Barack Obama Sighting, Hawaii 1980
A friend of mine sent me this story of his time in the Marine Corps. Read through to the end, it’s a shocker.
Another crappy day in paradise, or The things you see when you ain’t got a gun.
Hawaii is a wonderful place. My father was stationed there in 1945 or so, working at Wahiawa Naval Communications Station on Oahu . When I joined the Marines in 1977, one of my personal goals was to travel as much as he did, at least try to. I was lucky enough to get stationed in a unit that deployed on ship at least once a year to distant places from the Atlantic Ocean . In 1978, I traveled to northern Europe; to Germany, Scotland, Norway and Holland.
In 1979, while waiting for the next deployment, this time to the Mediterranean Sea and to Turkey , all of a sudden we were told of orders to Okinawa , another place where my unit had a permanent presence at, Marine Corps Air Station, Futenma. Well, I didn’t want to go to Okinawa, I wanted to go to Turkey ! I wanted the Med, I could get orders to Okinawa, or “The Rock” as we called it anytime in my 4 year tour. So I passed on that deal.
3 days later, Staff Sergeant Day approached our work detail behind S-4 and announced, “Hey, there’s an error, of those 8 billets for Okinawa, 2 of them are for Hawaii!” “I’ll go!” I shouted! Who cared about Turkey when Hawaii was available! Smitty also spoke up and off we went a few months later, to spend 2 years of duty at what is one of the most beautiful places on Earth.
Well, it sure was beautiful, I’ll say that. When I got there, they had a bus take us from the airport in Honolulu to my new base, Marine Corps Air Station, Kaneohe Bay . It was on the northeast side of Oahu, it was the north shore but no one used that term for that side of the island, it was just called K-bay. To get there, we took the Nuuanu Pali Highway, and one of the most pleasant surprises anyone can get in early November is to drive up the Pali and go through the mountain in daylight.
The view was breathtaking, on my right was a sheer wall of green mountain and grey rock, the road cut into the mountain like in some Swiss Alps scene or some place in the Andes, and to my left was an open expanse and a drop of almost 1000 feet to the basin of a crater, long ago filled in with green vegetation, homes, telephone lines and all the modern accoutrements of the late 20th century, only you didn’t see any of that. All you saw was the green mountains towering up, 1800 feet I was told to the summit, jagged but grass covered, almost vertical, sloping sharply down to almost the bottom and then becoming the basin where life began on that side of the island. All of us new guys screamed in delight, literally, excited to the beauty of it all while those who had been stationed there for a while laughed and smiled at our astonishment, knowing that is how they reacted their first time.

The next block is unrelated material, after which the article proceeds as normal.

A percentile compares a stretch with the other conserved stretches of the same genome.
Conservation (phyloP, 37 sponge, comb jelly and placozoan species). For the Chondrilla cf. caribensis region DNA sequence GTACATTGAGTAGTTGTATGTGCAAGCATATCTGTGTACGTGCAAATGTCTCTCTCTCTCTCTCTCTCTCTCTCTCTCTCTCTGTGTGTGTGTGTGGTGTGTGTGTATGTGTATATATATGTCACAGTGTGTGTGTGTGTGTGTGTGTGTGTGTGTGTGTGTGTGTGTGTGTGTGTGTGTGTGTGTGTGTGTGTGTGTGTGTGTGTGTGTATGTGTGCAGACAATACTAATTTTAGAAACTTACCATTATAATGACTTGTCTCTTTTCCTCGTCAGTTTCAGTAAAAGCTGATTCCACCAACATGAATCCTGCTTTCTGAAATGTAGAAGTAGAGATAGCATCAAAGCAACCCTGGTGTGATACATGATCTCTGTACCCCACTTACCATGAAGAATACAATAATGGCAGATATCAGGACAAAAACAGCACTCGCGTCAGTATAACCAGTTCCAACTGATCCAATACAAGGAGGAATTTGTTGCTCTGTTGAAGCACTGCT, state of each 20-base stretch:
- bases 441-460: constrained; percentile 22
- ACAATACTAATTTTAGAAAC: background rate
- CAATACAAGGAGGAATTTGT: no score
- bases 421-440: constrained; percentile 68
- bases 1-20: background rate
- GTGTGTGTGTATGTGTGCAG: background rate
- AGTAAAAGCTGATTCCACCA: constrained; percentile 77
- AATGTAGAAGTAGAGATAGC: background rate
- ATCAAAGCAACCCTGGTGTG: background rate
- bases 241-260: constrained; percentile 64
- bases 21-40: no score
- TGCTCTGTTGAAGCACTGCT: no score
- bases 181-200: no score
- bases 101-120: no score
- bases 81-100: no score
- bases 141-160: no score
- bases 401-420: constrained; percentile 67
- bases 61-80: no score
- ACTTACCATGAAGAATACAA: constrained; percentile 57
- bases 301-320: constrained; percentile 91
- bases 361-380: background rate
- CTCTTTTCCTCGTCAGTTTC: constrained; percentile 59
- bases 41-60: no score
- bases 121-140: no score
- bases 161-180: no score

Hawaii was not such a friendly place as it was beautiful. In fact, on the 15th and 30th of every month, it was downright dangerous for servicemen, especially if you were not a Marine. We all heard the stories; the Hawaiian locals hated us, the haoles, and hated Black Americans, pupuas, even more. Marines had a reputation that most likely they had to outnumber you 10 to one before you got attacked. Soldiers, Sailors and Airmen didn’t have it so lucky; they got outnumbered 2 or 3 on one right away. If you saw a pack of Hawaiian men about age 20 or so, you left the sidewalk. Back then, Marines were the only service to wear their hair the way men wear their hair commonly today: short, cropped, and high and tight. All the other branches allowed longer hair so Marines stood out. Plus, I was 6’4” since I was 16 and looked like a solid Marine in those days, I broke up fights between locals and servicemen, not once was I ever attacked, even 10 to one.
Most of our days, when we had liberty, we would go to the local beaches. It was such a spoiler. Growing up in Connecticut, to me the beach was Barkhampstead, some lake, a gorge in Granby called Enders, and if someone had a car, we took the 2 hour drive to Misquamicut, Rhode Island, to swim in the ocean. My family rented a cottage each year in Cape Cod , sometimes for 2 weeks at a time each summer. It was heaven to be there those short times. But to live in Hawaii? The beach was everywhere!